Almanac People: Transsexuality and Australian Football

BY – JACKSON CLARK

 

Should a transgendered person be allowed to play women’s footy?

 

Take for instance the story of Kirsti Miller, who was born and lived over 30 years of her life as a rugged country bloke named Warren Miller.

 

Kirsti loves playing football but much to her disappointment, she has been ostracised from all the local women’s footy clubs in Broken Hill.

 

“The rules clearly state that I can play the game.” Miller told Lace Out Podcast.

 

“It breaks my heart that every other person is allowed to play the game they love.”

 

It hasn’t always been this way – Miller played a handful of women’s footy games in 2013, copping plenty of on-field abuse due to her transsexuality.

 

“I copped abuse from players, officials and spectators from other clubs.

 

“It was a new thing to everyone so I expected some flak on the field but I thought I would receive far more support from AFL officials.

 

“Never once have I ever sought for anyone to be punished for these things that happened and it is certainly not what I am advocating for.”

 

But after speaking out about her ordeal in 2013, she was told that she was no longer welcome at her current club.

 

Since that day every attempt that she has had to join a football club has been unsuccessful, despite being accepted as a respected member of her local soccer team.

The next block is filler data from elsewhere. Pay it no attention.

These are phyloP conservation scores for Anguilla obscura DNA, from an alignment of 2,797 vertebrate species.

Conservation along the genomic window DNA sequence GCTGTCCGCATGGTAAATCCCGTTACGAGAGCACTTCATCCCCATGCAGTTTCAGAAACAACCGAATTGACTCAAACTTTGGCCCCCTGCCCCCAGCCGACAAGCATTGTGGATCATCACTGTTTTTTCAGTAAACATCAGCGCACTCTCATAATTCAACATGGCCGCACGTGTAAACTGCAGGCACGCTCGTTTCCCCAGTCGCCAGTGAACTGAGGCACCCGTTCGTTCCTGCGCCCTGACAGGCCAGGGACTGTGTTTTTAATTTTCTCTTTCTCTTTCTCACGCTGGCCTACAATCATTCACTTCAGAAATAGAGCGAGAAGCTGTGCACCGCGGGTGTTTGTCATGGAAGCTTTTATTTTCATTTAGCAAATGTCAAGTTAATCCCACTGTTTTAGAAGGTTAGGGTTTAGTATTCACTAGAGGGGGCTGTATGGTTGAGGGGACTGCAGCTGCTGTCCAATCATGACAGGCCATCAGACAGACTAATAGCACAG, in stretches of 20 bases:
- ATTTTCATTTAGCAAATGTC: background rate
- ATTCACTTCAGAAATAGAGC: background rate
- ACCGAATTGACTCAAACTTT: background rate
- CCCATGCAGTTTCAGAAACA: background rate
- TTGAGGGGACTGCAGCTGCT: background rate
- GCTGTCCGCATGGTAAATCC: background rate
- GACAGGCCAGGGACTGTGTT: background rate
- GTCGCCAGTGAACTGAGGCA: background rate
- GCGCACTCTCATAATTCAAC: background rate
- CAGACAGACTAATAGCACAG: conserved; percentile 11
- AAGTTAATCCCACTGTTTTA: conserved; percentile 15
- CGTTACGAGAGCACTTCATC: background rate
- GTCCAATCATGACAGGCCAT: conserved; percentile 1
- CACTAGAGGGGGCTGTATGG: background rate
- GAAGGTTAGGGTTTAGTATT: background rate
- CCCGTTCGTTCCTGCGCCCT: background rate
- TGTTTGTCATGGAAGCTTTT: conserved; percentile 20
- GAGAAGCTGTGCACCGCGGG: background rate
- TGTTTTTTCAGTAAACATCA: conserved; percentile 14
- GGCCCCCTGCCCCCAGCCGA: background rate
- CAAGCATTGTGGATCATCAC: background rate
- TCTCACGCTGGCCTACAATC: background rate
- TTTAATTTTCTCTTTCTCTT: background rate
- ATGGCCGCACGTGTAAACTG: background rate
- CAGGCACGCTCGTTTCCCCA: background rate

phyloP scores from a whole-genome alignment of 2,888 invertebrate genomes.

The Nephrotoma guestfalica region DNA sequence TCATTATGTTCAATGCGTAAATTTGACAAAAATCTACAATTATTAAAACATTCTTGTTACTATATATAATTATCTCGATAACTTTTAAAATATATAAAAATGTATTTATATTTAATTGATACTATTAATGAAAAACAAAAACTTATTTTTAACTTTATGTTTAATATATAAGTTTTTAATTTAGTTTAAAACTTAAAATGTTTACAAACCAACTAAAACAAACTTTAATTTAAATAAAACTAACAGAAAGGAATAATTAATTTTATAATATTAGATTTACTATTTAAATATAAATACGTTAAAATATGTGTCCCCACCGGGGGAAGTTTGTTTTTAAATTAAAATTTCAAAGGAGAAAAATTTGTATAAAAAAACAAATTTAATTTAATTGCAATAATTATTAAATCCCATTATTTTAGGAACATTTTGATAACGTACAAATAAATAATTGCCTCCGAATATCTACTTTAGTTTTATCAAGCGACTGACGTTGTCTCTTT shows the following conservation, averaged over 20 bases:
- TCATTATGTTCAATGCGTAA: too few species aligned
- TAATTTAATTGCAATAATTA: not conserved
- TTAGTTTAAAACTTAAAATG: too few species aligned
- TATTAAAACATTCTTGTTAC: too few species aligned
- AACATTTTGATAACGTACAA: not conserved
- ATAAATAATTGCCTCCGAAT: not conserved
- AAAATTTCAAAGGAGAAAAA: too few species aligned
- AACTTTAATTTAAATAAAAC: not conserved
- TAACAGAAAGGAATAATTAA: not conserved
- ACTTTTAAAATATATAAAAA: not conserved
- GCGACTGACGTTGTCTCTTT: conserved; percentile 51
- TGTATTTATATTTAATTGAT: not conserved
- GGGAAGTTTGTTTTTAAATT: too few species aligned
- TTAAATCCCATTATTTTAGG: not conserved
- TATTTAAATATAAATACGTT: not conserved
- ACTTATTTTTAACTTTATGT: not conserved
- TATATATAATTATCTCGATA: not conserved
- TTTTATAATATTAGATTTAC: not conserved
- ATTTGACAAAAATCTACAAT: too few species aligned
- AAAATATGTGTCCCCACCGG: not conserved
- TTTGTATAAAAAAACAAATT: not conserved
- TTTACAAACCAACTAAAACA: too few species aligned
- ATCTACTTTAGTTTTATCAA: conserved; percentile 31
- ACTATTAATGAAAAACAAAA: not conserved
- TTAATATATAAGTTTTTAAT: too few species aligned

The common argument is that the fact that she was born a male would give her an unfair advantage against other women and could potentially put them at a risk of being injured.

 

But Miller vehemently denies this and says that, if anything, she is at a disadvantage.

 

“In 2003 the International Olympic Committee (IOC) formed the Stockholm Consensus, which was comprised of medical and sporting experts.

 

“They determined that post-operative male-to-female athletes will have no physical advantage after the denial of hormone treatment.

 

“I am massively weaker than I used to be; my mother, sisters and daughters produce male hormones, which I do not at all.

 

“If you had a person the same age and same weight participating in the exact same fitness regime, they would have a massive advantage.”

 

Miller believes that it is an insult to the women of Broken Hill to assume that she is a physical threat and that during her playing days there were never any complaints about her being too rough.

 

But alas, Kirsti Miller remains a forced spectator … at least for the time being.

 

FACEBOOK – Lace Out with Jackson Clark

 

About Jackson Clark

Born and bred in Darwin, Northern Territory, I am a young, aspiring football writer that lives and breathes the game of Australian Football. I'm also a keen player and coach.

Comments

  1. Its an interesting conundrum Jackson. I am not aware of the AFL’s position on this if in fact they do have one, but I know in Olympic circles, female-to-male transgender athletes are immediately eligible for competition, while male-to-female transgender athletes must declare their gender as female and show that their testosterone levels are below a certain threshold for at least one year before competing.